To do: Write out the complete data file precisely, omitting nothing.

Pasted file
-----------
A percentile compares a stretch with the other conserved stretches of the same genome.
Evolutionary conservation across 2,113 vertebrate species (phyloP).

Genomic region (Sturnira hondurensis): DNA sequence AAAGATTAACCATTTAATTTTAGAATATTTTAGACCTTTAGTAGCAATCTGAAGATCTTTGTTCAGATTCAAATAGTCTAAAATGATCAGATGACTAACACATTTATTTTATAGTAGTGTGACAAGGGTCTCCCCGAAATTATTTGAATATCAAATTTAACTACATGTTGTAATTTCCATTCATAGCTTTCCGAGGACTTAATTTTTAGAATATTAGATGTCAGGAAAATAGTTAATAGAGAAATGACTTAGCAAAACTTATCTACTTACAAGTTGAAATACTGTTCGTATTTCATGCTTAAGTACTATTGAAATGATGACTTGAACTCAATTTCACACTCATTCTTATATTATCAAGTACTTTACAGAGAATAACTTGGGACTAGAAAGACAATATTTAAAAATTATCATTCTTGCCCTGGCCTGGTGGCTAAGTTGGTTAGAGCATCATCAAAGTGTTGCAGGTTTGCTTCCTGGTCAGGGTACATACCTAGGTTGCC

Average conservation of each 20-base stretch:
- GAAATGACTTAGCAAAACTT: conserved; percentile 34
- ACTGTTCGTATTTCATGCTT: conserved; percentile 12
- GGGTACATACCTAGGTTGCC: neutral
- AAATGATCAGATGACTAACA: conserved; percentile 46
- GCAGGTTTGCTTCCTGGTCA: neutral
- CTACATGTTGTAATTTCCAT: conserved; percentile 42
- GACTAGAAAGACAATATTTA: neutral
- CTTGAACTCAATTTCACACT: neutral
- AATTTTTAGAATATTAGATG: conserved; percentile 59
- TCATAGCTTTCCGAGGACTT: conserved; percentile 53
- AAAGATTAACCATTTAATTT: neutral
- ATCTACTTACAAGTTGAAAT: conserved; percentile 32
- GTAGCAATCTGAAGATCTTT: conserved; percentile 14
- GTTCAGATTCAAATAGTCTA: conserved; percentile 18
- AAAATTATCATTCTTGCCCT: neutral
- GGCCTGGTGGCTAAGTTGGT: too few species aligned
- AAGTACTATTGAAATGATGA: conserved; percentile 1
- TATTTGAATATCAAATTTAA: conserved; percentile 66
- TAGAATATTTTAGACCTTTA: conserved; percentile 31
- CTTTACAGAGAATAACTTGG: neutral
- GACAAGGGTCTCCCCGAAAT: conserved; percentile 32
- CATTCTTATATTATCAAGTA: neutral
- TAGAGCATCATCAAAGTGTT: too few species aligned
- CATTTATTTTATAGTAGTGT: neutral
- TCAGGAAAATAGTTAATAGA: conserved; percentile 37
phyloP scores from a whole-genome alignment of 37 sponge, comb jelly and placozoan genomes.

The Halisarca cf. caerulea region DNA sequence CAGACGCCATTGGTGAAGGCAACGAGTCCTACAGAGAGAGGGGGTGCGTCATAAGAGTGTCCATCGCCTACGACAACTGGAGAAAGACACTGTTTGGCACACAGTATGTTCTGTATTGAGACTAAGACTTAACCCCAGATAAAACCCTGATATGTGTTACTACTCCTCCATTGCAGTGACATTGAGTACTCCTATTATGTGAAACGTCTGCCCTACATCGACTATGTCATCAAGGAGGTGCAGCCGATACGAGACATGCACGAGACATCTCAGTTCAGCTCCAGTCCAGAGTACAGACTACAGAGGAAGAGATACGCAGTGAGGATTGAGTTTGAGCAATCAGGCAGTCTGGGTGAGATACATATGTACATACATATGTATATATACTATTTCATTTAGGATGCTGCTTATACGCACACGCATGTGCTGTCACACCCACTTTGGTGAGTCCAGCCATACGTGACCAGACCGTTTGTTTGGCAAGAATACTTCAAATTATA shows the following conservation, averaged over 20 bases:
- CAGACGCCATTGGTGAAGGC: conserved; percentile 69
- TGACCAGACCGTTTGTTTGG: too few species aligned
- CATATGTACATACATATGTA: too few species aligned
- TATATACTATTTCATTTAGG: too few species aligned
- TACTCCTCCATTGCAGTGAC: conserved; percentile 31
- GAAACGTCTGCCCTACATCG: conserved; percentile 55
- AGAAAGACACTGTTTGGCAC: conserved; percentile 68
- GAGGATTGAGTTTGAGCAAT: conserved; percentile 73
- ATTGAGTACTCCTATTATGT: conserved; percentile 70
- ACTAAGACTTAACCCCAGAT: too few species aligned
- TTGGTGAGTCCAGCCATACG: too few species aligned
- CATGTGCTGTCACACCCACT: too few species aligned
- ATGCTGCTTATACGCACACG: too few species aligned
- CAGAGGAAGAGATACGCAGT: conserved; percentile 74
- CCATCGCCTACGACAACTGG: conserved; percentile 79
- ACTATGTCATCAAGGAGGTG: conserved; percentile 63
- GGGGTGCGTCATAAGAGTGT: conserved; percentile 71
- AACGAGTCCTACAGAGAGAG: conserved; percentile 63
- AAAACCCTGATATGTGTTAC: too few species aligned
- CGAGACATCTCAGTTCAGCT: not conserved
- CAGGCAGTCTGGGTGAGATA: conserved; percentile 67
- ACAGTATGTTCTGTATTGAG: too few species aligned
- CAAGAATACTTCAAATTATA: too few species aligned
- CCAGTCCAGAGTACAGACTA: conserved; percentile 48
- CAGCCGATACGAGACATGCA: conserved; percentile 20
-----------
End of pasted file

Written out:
A percentile compares a stretch with the other conserved stretches of the same genome.
Evolutionary conservation across 2,113 vertebrate species (phyloP).

Genomic region (Sturnira hondurensis): DNA sequence AAAGATTAACCATTTAATTTTAGAATATTTTAGACCTTTAGTAGCAATCTGAAGATCTTTGTTCAGATTCAAATAGTCTAAAATGATCAGATGACTAACACATTTATTTTATAGTAGTGTGACAAGGGTCTCCCCGAAATTATTTGAATATCAAATTTAACTACATGTTGTAATTTCCATTCATAGCTTTCCGAGGACTTAATTTTTAGAATATTAGATGTCAGGAAAATAGTTAATAGAGAAATGACTTAGCAAAACTTATCTACTTACAAGTTGAAATACTGTTCGTATTTCATGCTTAAGTACTATTGAAATGATGACTTGAACTCAATTTCACACTCATTCTTATATTATCAAGTACTTTACAGAGAATAACTTGGGACTAGAAAGACAATATTTAAAAATTATCATTCTTGCCCTGGCCTGGTGGCTAAGTTGGTTAGAGCATCATCAAAGTGTTGCAGGTTTGCTTCCTGGTCAGGGTACATACCTAGGTTGCC

Average conservation of each 20-base stretch:
- GAAATGACTTAGCAAAACTT: conserved; percentile 34
- ACTGTTCGTATTTCATGCTT: conserved; percentile 12
- GGGTACATACCTAGGTTGCC: neutral
- AAATGATCAGATGACTAACA: conserved; percentile 46
- GCAGGTTTGCTTCCTGGTCA: neutral
- CTACATGTTGTAATTTCCAT: conserved; percentile 42
- GACTAGAAAGACAATATTTA: neutral
- CTTGAACTCAATTTCACACT: neutral
- AATTTTTAGAATATTAGATG: conserved; percentile 59
- TCATAGCTTTCCGAGGACTT: conserved; percentile 53
- AAAGATTAACCATTTAATTT: neutral
- ATCTACTTACAAGTTGAAAT: conserved; percentile 32
- GTAGCAATCTGAAGATCTTT: conserved; percentile 14
- GTTCAGATTCAAATAGTCTA: conserved; percentile 18
- AAAATTATCATTCTTGCCCT: neutral
- GGCCTGGTGGCTAAGTTGGT: too few species aligned
- AAGTACTATTGAAATGATGA: conserved; percentile 1
- TATTTGAATATCAAATTTAA: conserved; percentile 66
- TAGAATATTTTAGACCTTTA: conserved; percentile 31
- CTTTACAGAGAATAACTTGG: neutral
- GACAAGGGTCTCCCCGAAAT: conserved; percentile 32
- CATTCTTATATTATCAAGTA: neutral
- TAGAGCATCATCAAAGTGTT: too few species aligned
- CATTTATTTTATAGTAGTGT: neutral
- TCAGGAAAATAGTTAATAGA: conserved; percentile 37
phyloP scores from a whole-genome alignment of 37 sponge, comb jelly and placozoan genomes.

The Halisarca cf. caerulea region DNA sequence CAGACGCCATTGGTGAAGGCAACGAGTCCTACAGAGAGAGGGGGTGCGTCATAAGAGTGTCCATCGCCTACGACAACTGGAGAAAGACACTGTTTGGCACACAGTATGTTCTGTATTGAGACTAAGACTTAACCCCAGATAAAACCCTGATATGTGTTACTACTCCTCCATTGCAGTGACATTGAGTACTCCTATTATGTGAAACGTCTGCCCTACATCGACTATGTCATCAAGGAGGTGCAGCCGATACGAGACATGCACGAGACATCTCAGTTCAGCTCCAGTCCAGAGTACAGACTACAGAGGAAGAGATACGCAGTGAGGATTGAGTTTGAGCAATCAGGCAGTCTGGGTGAGATACATATGTACATACATATGTATATATACTATTTCATTTAGGATGCTGCTTATACGCACACGCATGTGCTGTCACACCCACTTTGGTGAGTCCAGCCATACGTGACCAGACCGTTTGTTTGGCAAGAATACTTCAAATTATA shows the following conservation, averaged over 20 bases:
- CAGACGCCATTGGTGAAGGC: conserved; percentile 69
- TGACCAGACCGTTTGTTTGG: too few species aligned
- CATATGTACATACATATGTA: too few species aligned
- TATATACTATTTCATTTAGG: too few species aligned
- TACTCCTCCATTGCAGTGAC: conserved; percentile 31
- GAAACGTCTGCCCTACATCG: conserved; percentile 55
- AGAAAGACACTGTTTGGCAC: conserved; percentile 68
- GAGGATTGAGTTTGAGCAAT: conserved; percentile 73
- ATTGAGTACTCCTATTATGT: conserved; percentile 70
- ACTAAGACTTAACCCCAGAT: too few species aligned
- TTGGTGAGTCCAGCCATACG: too few species aligned
- CATGTGCTGTCACACCCACT: too few species aligned
- ATGCTGCTTATACGCACACG: too few species aligned
- CAGAGGAAGAGATACGCAGT: conserved; percentile 74
- CCATCGCCTACGACAACTGG: conserved; percentile 79
- ACTATGTCATCAAGGAGGTG: conserved; percentile 63
- GGGGTGCGTCATAAGAGTGT: conserved; percentile 71
- AACGAGTCCTACAGAGAGAG: conserved; percentile 63
- AAAACCCTGATATGTGTTAC: too few species aligned
- CGAGACATCTCAGTTCAGCT: not conserved
- CAGGCAGTCTGGGTGAGATA: conserved; percentile 67
- ACAGTATGTTCTGTATTGAG: too few species aligned
- CAAGAATACTTCAAATTATA: too few species aligned
- CCAGTCCAGAGTACAGACTA: conserved; percentile 48
- CAGCCGATACGAGACATGCA: conserved; percentile 20